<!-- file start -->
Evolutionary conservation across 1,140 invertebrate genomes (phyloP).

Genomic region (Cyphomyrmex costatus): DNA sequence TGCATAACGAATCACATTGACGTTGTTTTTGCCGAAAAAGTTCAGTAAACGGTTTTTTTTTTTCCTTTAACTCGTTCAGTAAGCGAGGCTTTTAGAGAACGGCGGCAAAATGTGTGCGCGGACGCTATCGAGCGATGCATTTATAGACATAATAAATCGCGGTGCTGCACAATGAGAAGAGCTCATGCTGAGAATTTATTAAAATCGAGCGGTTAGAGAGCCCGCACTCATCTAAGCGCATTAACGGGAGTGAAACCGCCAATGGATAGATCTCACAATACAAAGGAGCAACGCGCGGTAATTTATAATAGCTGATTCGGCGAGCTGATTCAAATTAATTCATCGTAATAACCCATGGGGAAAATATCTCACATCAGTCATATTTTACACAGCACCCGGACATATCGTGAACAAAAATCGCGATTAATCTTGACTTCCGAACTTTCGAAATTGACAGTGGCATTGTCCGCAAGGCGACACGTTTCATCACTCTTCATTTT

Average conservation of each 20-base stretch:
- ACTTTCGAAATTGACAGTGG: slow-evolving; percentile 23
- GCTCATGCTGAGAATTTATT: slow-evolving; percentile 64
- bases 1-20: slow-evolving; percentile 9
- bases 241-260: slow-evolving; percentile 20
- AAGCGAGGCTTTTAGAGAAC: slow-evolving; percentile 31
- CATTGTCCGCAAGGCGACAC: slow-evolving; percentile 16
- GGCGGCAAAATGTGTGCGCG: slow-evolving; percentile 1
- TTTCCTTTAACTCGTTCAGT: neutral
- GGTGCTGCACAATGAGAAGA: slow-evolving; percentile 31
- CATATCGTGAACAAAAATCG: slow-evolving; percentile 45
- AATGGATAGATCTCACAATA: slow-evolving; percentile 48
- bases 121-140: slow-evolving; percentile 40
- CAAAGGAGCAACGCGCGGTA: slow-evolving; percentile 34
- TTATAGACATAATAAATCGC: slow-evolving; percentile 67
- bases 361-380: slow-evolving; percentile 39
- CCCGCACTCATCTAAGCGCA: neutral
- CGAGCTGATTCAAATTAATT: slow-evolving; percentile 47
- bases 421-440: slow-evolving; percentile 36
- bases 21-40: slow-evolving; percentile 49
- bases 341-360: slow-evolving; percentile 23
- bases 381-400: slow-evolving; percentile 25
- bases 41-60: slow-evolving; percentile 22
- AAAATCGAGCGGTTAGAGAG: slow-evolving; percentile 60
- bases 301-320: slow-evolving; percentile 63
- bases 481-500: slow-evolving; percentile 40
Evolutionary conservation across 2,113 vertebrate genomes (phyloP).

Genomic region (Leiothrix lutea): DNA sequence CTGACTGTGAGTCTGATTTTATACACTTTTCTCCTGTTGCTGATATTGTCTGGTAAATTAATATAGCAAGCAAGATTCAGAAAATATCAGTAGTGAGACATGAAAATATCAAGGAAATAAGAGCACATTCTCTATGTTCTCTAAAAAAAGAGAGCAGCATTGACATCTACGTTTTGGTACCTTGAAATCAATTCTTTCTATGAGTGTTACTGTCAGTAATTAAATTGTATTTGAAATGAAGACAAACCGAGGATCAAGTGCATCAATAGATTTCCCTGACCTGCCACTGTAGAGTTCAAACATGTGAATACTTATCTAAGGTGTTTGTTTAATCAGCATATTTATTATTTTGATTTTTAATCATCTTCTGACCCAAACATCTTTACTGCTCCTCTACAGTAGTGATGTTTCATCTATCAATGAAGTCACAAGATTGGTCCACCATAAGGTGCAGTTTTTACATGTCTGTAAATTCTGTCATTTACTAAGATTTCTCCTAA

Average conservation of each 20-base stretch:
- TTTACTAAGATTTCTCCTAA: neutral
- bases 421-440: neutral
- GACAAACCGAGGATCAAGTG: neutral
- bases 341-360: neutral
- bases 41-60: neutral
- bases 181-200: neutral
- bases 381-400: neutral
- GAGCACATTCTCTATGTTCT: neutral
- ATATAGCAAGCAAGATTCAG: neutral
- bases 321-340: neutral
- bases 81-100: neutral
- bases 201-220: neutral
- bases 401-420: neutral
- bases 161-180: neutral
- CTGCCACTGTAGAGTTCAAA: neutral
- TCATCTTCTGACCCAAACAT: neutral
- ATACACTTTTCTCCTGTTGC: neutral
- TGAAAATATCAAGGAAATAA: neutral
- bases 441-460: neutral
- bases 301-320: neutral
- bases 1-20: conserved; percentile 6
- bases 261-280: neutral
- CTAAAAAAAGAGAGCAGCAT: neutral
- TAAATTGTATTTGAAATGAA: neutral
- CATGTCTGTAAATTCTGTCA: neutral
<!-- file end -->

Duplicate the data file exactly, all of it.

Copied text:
Evolutionary conservation across 1,140 invertebrate genomes (phyloP).

Genomic region (Cyphomyrmex costatus): DNA sequence TGCATAACGAATCACATTGACGTTGTTTTTGCCGAAAAAGTTCAGTAAACGGTTTTTTTTTTTCCTTTAACTCGTTCAGTAAGCGAGGCTTTTAGAGAACGGCGGCAAAATGTGTGCGCGGACGCTATCGAGCGATGCATTTATAGACATAATAAATCGCGGTGCTGCACAATGAGAAGAGCTCATGCTGAGAATTTATTAAAATCGAGCGGTTAGAGAGCCCGCACTCATCTAAGCGCATTAACGGGAGTGAAACCGCCAATGGATAGATCTCACAATACAAAGGAGCAACGCGCGGTAATTTATAATAGCTGATTCGGCGAGCTGATTCAAATTAATTCATCGTAATAACCCATGGGGAAAATATCTCACATCAGTCATATTTTACACAGCACCCGGACATATCGTGAACAAAAATCGCGATTAATCTTGACTTCCGAACTTTCGAAATTGACAGTGGCATTGTCCGCAAGGCGACACGTTTCATCACTCTTCATTTT

Average conservation of each 20-base stretch:
- ACTTTCGAAATTGACAGTGG: slow-evolving; percentile 23
- GCTCATGCTGAGAATTTATT: slow-evolving; percentile 64
- bases 1-20: slow-evolving; percentile 9
- bases 241-260: slow-evolving; percentile 20
- AAGCGAGGCTTTTAGAGAAC: slow-evolving; percentile 31
- CATTGTCCGCAAGGCGACAC: slow-evolving; percentile 16
- GGCGGCAAAATGTGTGCGCG: slow-evolving; percentile 1
- TTTCCTTTAACTCGTTCAGT: neutral
- GGTGCTGCACAATGAGAAGA: slow-evolving; percentile 31
- CATATCGTGAACAAAAATCG: slow-evolving; percentile 45
- AATGGATAGATCTCACAATA: slow-evolving; percentile 48
- bases 121-140: slow-evolving; percentile 40
- CAAAGGAGCAACGCGCGGTA: slow-evolving; percentile 34
- TTATAGACATAATAAATCGC: slow-evolving; percentile 67
- bases 361-380: slow-evolving; percentile 39
- CCCGCACTCATCTAAGCGCA: neutral
- CGAGCTGATTCAAATTAATT: slow-evolving; percentile 47
- bases 421-440: slow-evolving; percentile 36
- bases 21-40: slow-evolving; percentile 49
- bases 341-360: slow-evolving; percentile 23
- bases 381-400: slow-evolving; percentile 25
- bases 41-60: slow-evolving; percentile 22
- AAAATCGAGCGGTTAGAGAG: slow-evolving; percentile 60
- bases 301-320: slow-evolving; percentile 63
- bases 481-500: slow-evolving; percentile 40
Evolutionary conservation across 2,113 vertebrate genomes (phyloP).

Genomic region (Leiothrix lutea): DNA sequence CTGACTGTGAGTCTGATTTTATACACTTTTCTCCTGTTGCTGATATTGTCTGGTAAATTAATATAGCAAGCAAGATTCAGAAAATATCAGTAGTGAGACATGAAAATATCAAGGAAATAAGAGCACATTCTCTATGTTCTCTAAAAAAAGAGAGCAGCATTGACATCTACGTTTTGGTACCTTGAAATCAATTCTTTCTATGAGTGTTACTGTCAGTAATTAAATTGTATTTGAAATGAAGACAAACCGAGGATCAAGTGCATCAATAGATTTCCCTGACCTGCCACTGTAGAGTTCAAACATGTGAATACTTATCTAAGGTGTTTGTTTAATCAGCATATTTATTATTTTGATTTTTAATCATCTTCTGACCCAAACATCTTTACTGCTCCTCTACAGTAGTGATGTTTCATCTATCAATGAAGTCACAAGATTGGTCCACCATAAGGTGCAGTTTTTACATGTCTGTAAATTCTGTCATTTACTAAGATTTCTCCTAA

Average conservation of each 20-base stretch:
- TTTACTAAGATTTCTCCTAA: neutral
- bases 421-440: neutral
- GACAAACCGAGGATCAAGTG: neutral
- bases 341-360: neutral
- bases 41-60: neutral
- bases 181-200: neutral
- bases 381-400: neutral
- GAGCACATTCTCTATGTTCT: neutral
- ATATAGCAAGCAAGATTCAG: neutral
- bases 321-340: neutral
- bases 81-100: neutral
- bases 201-220: neutral
- bases 401-420: neutral
- bases 161-180: neutral
- CTGCCACTGTAGAGTTCAAA: neutral
- TCATCTTCTGACCCAAACAT: neutral
- ATACACTTTTCTCCTGTTGC: neutral
- TGAAAATATCAAGGAAATAA: neutral
- bases 441-460: neutral
- bases 301-320: neutral
- bases 1-20: conserved; percentile 6
- bases 261-280: neutral
- CTAAAAAAAGAGAGCAGCAT: neutral
- TAAATTGTATTTGAAATGAA: neutral
- CATGTCTGTAAATTCTGTCA: neutral